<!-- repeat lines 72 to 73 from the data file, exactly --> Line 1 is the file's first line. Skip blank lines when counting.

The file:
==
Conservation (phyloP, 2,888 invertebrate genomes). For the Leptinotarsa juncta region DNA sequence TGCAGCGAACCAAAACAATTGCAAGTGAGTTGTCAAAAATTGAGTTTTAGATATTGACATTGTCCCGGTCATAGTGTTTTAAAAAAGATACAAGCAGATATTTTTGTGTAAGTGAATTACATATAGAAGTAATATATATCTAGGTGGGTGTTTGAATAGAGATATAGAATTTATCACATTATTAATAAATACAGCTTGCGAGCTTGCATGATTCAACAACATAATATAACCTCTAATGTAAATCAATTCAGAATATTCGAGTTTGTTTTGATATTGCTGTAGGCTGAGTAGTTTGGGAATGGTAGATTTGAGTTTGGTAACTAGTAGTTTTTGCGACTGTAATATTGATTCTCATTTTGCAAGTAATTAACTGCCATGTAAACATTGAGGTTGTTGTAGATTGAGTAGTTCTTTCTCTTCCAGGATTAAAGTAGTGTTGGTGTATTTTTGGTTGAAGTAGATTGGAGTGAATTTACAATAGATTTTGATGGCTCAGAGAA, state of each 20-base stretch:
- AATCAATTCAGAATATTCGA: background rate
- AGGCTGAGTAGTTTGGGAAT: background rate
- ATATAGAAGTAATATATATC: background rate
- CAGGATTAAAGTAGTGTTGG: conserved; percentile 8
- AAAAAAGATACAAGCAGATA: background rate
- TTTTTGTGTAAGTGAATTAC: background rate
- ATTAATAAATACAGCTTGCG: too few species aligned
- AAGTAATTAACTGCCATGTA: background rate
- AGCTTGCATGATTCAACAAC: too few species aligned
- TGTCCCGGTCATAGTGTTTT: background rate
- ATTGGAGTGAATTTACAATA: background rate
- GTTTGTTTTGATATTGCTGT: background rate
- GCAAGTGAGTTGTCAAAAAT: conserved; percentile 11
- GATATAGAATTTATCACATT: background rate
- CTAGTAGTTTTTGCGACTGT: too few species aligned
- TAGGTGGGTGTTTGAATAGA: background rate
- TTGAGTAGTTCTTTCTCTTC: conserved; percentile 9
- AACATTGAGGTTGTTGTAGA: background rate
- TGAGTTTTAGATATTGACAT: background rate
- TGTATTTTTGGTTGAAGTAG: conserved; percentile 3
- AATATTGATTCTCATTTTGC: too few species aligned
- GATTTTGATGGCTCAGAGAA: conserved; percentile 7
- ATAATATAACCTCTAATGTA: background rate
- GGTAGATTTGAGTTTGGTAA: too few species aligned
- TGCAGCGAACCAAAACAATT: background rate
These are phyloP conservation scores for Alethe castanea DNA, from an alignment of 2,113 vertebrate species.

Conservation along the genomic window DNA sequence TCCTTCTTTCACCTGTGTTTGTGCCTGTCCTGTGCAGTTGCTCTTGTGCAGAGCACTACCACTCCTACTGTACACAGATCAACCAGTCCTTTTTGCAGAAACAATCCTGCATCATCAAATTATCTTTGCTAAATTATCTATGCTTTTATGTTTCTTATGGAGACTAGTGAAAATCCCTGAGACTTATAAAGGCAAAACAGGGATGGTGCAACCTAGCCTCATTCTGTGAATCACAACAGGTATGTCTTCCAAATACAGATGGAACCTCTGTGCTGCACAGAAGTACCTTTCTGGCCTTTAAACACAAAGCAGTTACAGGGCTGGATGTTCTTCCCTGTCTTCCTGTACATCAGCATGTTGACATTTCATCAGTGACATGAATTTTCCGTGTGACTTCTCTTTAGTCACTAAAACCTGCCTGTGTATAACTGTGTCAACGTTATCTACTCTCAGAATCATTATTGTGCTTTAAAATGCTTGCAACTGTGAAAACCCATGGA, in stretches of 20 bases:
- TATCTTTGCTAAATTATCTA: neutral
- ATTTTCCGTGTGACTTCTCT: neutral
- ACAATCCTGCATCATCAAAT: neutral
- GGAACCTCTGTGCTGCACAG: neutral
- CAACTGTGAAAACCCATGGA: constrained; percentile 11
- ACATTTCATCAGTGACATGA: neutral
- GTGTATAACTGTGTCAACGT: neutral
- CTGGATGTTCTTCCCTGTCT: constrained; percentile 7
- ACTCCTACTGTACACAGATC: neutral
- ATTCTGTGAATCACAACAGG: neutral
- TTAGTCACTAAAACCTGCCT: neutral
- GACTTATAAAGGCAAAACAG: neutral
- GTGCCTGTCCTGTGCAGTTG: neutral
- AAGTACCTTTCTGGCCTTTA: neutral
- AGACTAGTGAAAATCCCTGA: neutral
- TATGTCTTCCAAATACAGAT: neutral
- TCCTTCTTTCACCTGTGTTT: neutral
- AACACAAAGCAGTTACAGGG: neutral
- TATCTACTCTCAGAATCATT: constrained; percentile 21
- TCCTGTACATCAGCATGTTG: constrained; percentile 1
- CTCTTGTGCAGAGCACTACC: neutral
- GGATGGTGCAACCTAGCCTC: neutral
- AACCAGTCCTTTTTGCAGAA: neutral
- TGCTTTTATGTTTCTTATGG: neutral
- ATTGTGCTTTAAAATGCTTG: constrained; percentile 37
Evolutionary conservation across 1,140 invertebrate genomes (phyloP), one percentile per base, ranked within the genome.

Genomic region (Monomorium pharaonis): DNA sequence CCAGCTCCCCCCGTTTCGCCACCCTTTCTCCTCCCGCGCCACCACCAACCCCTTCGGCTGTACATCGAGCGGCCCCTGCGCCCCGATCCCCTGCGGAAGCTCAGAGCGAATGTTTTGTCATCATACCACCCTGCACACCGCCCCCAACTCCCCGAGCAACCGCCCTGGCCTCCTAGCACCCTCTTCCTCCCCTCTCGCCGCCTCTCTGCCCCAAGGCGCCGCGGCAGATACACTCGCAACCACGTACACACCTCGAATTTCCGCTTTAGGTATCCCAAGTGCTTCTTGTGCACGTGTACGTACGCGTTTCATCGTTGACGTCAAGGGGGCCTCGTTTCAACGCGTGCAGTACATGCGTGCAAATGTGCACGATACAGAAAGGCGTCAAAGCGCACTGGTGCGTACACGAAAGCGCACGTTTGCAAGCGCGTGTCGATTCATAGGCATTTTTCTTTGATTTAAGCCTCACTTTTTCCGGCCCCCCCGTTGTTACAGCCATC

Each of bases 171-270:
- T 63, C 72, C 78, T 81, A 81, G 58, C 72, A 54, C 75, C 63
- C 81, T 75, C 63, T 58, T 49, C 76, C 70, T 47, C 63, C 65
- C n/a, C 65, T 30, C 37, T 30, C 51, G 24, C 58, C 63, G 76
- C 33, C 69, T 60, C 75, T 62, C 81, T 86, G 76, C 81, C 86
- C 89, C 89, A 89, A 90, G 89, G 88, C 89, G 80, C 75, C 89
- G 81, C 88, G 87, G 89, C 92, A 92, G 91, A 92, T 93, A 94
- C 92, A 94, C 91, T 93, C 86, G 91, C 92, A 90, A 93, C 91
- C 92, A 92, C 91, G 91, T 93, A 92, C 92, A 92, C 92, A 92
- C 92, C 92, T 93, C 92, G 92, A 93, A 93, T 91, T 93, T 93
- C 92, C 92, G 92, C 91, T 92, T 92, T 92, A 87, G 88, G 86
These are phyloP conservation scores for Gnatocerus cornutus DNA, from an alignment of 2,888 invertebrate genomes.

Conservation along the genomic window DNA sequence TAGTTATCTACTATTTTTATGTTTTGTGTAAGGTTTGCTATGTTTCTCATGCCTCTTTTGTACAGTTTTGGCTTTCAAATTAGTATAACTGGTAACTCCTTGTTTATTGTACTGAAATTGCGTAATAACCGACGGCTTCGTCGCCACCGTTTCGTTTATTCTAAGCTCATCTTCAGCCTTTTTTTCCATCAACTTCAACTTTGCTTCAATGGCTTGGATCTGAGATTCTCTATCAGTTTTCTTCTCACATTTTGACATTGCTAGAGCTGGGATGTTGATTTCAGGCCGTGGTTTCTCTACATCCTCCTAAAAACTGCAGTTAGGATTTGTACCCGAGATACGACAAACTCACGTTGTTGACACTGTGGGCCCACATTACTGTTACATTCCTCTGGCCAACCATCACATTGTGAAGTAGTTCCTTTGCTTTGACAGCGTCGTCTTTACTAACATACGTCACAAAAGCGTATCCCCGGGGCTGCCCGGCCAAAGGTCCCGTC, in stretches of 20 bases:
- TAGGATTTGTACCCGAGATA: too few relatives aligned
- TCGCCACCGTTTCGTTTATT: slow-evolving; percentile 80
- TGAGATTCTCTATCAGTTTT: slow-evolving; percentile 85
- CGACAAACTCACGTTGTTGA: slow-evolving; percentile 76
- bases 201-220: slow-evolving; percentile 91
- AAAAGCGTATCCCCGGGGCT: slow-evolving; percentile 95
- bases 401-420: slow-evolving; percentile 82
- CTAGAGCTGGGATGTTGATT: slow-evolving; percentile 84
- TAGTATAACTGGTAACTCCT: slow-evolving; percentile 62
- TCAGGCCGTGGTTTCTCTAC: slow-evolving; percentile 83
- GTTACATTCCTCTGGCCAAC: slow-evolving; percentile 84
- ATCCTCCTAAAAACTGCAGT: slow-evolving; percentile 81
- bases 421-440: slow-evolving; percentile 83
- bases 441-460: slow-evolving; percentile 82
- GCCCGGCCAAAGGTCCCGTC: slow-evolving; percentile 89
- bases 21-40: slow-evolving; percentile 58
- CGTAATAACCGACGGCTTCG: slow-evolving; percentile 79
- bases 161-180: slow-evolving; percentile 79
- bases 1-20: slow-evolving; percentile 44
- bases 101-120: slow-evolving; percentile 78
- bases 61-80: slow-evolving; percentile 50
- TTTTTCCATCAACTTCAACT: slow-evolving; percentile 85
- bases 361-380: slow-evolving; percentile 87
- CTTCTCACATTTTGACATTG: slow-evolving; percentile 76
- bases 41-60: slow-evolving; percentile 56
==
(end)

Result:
- CGACAAACTCACGTTGTTGA: slow-evolving; percentile 76
- bases 201-220: slow-evolving; percentile 91